Monday, February 24, 2014

Knitted Bow - For Hair or as a Brooch

My obsession with bow ties continues... But this time in my hair... This bow is a great stash buster, and a good way to practise working with multiple needles.

You will need:
3 x 4mm dpn
DK yarn
Pinback or hair clip

Cast on 15 stitches.
Knit front and back of each stitch, placing the created stitches on 2 needles. You will end up with 15 stitches on each needle, in 2 parallel rows.

Knit 29 rotations.
Cast off with Kitchener stitch, holding the 2 needles together. This wil make a seamless bow part.


Cast on 8 stitches.
Stocking stitch 10 rows, slipping the first stitch of every row.
Cast off.

Crimp the bow in the centre.

Attach the tie around the bow, and stitch up at the back.

Sew on the pinback or clip.

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Monday, February 17, 2014

A Few Super Fast Lunches

I've been trying to each healthier this year, as by the end of the academic year, my lunches are crazy carb fuelled wonders....

The plan is food from the garden, in the box, and out the door before I have time to think...

Garden salad, satay sauce in the piggy, apricots and almonds.

Pasta salad using garden vege, picked grapes and strawberries, dip for crackers, and frittata made from free range gifted eggs.

Iskender with tabouli (all garden vege), rice, beetroot, falafel, salad, yogurt, hummus and chilli.

Corn and pasta salad, frittata, cheese, cherry tomatoes, yogurt with fresh picked berries, tabouli from garden vege.

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The Hobbit - Bofur Scarf - Knitting Pattern

I made the authentic prop-replica pattern for Bofur's scarf, and while it is wonderful, it isn't necessarily the most infinitely wearable scarf. Because of its loose gauge, it is tricky to knit, and doesn't hold it's shape too well.

So I've adapted the pattern for everyday wear. This has a slightly tighter gauge from smaller needles, and increased rows to compensate for lost length. Do read the whole pattern here before starting, as the tips at the end are what make it easy and neat in my opinion.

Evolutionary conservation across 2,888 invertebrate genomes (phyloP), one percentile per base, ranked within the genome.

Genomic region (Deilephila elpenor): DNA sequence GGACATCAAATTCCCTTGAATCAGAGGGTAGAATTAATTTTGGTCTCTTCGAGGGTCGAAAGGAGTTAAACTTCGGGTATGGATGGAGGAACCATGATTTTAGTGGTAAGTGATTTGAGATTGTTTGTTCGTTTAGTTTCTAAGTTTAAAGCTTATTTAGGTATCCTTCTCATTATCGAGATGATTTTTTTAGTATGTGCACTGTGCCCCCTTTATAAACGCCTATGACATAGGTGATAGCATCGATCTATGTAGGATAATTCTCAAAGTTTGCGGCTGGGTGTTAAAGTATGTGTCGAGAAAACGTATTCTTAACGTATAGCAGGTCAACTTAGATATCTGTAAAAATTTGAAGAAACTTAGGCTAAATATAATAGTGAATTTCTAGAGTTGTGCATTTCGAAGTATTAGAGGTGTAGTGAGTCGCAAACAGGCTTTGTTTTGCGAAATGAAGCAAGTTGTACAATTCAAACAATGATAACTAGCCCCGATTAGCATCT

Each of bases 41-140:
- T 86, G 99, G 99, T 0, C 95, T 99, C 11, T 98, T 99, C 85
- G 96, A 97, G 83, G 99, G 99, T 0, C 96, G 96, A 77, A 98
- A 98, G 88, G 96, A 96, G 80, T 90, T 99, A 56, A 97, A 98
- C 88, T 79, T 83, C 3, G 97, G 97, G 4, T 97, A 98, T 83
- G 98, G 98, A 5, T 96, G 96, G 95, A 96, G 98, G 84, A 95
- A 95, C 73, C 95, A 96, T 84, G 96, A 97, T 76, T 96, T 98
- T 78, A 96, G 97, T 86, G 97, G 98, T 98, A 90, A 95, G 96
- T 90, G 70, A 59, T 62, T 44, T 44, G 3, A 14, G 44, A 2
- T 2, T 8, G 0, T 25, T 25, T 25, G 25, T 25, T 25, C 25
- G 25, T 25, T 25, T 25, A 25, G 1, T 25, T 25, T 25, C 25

You will need:
Size 8mm knitting needles
One ball each of Grey, Bluey-grey and Copper DK yarn (or buy the mithril yarn from Stansborough in Takahe, Raupo and Kokako)

Cast on 28 stitches in the bluey colour. Carry the tail across the back of the knitting as a kind of darn-as-you-go method.
Knit 24 rows
Change to copper. Knit 44 rows.
Change to grey. Knit 60 rows.
Change to blue. Knit 32 rows.
Change to grey. Knit 24 rows.
Change to copper. Knit 42 rows.
Change to blue. Knit 18 rows. Cast off.

Wash the finished scarf in warm water, wool wash and a little fabric softener for about 10 minutes by hand.

Squeeze out water with a towel.

Hang towel over a door or the washing line and drape scarf over the top. Clip a few pegs or clips to the ends to weigh it down. Leave to dry completely.

Super simple. But totally follow these tips for making it awesome.
1. Carry the yarn tails across the first line of the colour change to avoid darning them in at the end. After washing, just chop of the bit that dangles free, and the rest will be well attached in.